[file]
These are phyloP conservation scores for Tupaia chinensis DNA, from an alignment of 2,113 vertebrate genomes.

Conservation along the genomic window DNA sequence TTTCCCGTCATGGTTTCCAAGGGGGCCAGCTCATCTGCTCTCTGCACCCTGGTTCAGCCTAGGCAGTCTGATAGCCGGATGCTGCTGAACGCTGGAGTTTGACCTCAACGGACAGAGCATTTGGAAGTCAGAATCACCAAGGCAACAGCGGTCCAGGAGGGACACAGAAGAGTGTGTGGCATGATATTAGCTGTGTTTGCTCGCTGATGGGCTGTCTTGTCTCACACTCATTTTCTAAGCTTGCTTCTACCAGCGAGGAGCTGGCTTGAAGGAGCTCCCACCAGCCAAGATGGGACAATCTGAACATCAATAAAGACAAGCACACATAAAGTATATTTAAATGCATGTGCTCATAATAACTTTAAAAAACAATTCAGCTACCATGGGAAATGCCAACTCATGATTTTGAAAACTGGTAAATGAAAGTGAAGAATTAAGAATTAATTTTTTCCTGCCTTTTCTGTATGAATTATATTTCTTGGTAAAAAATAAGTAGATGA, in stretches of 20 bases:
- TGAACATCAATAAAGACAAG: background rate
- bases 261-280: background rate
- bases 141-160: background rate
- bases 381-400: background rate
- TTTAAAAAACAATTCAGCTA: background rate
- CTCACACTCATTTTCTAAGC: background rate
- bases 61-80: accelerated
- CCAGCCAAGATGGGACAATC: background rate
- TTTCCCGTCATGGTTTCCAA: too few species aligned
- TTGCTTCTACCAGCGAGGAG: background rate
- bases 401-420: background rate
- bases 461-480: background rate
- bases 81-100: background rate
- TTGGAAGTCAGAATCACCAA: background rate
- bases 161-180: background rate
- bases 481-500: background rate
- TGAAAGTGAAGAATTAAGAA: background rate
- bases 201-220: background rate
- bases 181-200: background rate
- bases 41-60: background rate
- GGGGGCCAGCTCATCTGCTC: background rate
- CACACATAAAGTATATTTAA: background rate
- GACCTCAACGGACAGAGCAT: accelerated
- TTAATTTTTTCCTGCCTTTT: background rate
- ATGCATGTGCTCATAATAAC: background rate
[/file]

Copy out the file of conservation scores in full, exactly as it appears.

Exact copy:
These are phyloP conservation scores for Tupaia chinensis DNA, from an alignment of 2,113 vertebrate genomes.

Conservation along the genomic window DNA sequence TTTCCCGTCATGGTTTCCAAGGGGGCCAGCTCATCTGCTCTCTGCACCCTGGTTCAGCCTAGGCAGTCTGATAGCCGGATGCTGCTGAACGCTGGAGTTTGACCTCAACGGACAGAGCATTTGGAAGTCAGAATCACCAAGGCAACAGCGGTCCAGGAGGGACACAGAAGAGTGTGTGGCATGATATTAGCTGTGTTTGCTCGCTGATGGGCTGTCTTGTCTCACACTCATTTTCTAAGCTTGCTTCTACCAGCGAGGAGCTGGCTTGAAGGAGCTCCCACCAGCCAAGATGGGACAATCTGAACATCAATAAAGACAAGCACACATAAAGTATATTTAAATGCATGTGCTCATAATAACTTTAAAAAACAATTCAGCTACCATGGGAAATGCCAACTCATGATTTTGAAAACTGGTAAATGAAAGTGAAGAATTAAGAATTAATTTTTTCCTGCCTTTTCTGTATGAATTATATTTCTTGGTAAAAAATAAGTAGATGA, in stretches of 20 bases:
- TGAACATCAATAAAGACAAG: background rate
- bases 261-280: background rate
- bases 141-160: background rate
- bases 381-400: background rate
- TTTAAAAAACAATTCAGCTA: background rate
- CTCACACTCATTTTCTAAGC: background rate
- bases 61-80: accelerated
- CCAGCCAAGATGGGACAATC: background rate
- TTTCCCGTCATGGTTTCCAA: too few species aligned
- TTGCTTCTACCAGCGAGGAG: background rate
- bases 401-420: background rate
- bases 461-480: background rate
- bases 81-100: background rate
- TTGGAAGTCAGAATCACCAA: background rate
- bases 161-180: background rate
- bases 481-500: background rate
- TGAAAGTGAAGAATTAAGAA: background rate
- bases 201-220: background rate
- bases 181-200: background rate
- bases 41-60: background rate
- GGGGGCCAGCTCATCTGCTC: background rate
- CACACATAAAGTATATTTAA: background rate
- GACCTCAACGGACAGAGCAT: accelerated
- TTAATTTTTTCCTGCCTTTT: background rate
- ATGCATGTGCTCATAATAAC: background rate